MORE often than not, by-elections are caused by the death of an incumbent MP but in the case of both Copeland and Stoke, the elections were caused by Labour frontbenchers resigning to take on better jobs outside of parliament.
A relative newcomer to politics, Trudy Harrison won the Copeland seat for the Conservatives with a majority of 2,147 and struck a historic victory for the Conservatives as it and its predecessor constituency Whitehaven had been in Labour hands for 85 years.
It was an astonishing result and was the first time in 35 years that a governing party had taken an opposition seat in a by-election.
The turnout was 51.27 per cent and it was basically a two party fight with the Lib Dems and UKIP trailing well behind the leaders but within a few hundred votes of each other.
The Labour candidate Gillian Troughton who had campaigned on the damage being done to the NHS didn’t stop to give the usual speech after defeat but the triumphant Conservative’s campaign had highlighted the fact that Jeremy Corbyn was anti-nuclear which clearly resonated in the area which has a number of families relying on the nearby Sellafield nuclear plant as an employer.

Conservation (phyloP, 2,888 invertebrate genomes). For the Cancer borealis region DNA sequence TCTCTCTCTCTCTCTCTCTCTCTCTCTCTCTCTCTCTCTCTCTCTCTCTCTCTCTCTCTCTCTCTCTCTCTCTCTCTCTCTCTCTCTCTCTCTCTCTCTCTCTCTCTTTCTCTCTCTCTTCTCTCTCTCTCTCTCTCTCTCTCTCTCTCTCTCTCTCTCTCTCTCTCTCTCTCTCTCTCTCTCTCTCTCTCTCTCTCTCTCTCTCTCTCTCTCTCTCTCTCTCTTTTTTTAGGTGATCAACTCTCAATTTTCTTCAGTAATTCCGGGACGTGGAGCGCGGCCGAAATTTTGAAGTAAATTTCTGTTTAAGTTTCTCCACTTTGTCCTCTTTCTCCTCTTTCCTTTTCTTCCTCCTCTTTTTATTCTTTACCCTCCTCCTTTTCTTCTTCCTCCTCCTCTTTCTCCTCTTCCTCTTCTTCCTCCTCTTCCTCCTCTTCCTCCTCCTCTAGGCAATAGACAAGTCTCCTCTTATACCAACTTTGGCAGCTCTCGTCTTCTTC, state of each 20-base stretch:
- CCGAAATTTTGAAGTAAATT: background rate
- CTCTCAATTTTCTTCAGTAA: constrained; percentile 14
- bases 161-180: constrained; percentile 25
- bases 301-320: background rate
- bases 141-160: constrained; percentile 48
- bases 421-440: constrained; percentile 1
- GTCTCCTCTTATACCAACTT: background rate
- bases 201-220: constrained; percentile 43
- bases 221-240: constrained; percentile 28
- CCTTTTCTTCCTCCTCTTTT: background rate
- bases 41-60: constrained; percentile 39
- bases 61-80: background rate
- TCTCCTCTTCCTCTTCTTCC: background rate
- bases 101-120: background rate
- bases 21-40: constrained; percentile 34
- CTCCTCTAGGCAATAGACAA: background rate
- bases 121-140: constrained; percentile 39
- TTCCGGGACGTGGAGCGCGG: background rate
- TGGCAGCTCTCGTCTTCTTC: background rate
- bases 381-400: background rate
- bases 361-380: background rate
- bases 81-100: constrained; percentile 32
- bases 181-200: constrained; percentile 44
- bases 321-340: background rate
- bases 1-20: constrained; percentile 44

Ironically, the former MP Jamie Reed resigned to take up a senior post at Sellafield after becoming a major critic of the Labour leader.
In the other election, which attracted a turn-out of just 36.7 per cent, Labour in the shape of Gareth Snell did hold onto the seat, beating UKIP leader Paul Nuttall into second place with a majority of 2,620 with the Conservatives just 79 votes behind UKIP and the Lib Dems a poor fourth.
Both Snell and Nuttall have had to apologise for unfortunate comments made in the past showing that social media has a long memory and is able to alert voters to past indiscretions but the result was more of a defeat for UKIP which may now be considered an irrelevance after the Brexit vote than a great victory for Labour.
Once again, the leadership of Jeremy Corbyn has been brought into question but as is to be expected, each party will find some positive spin to put on its result and something negative against its opponents.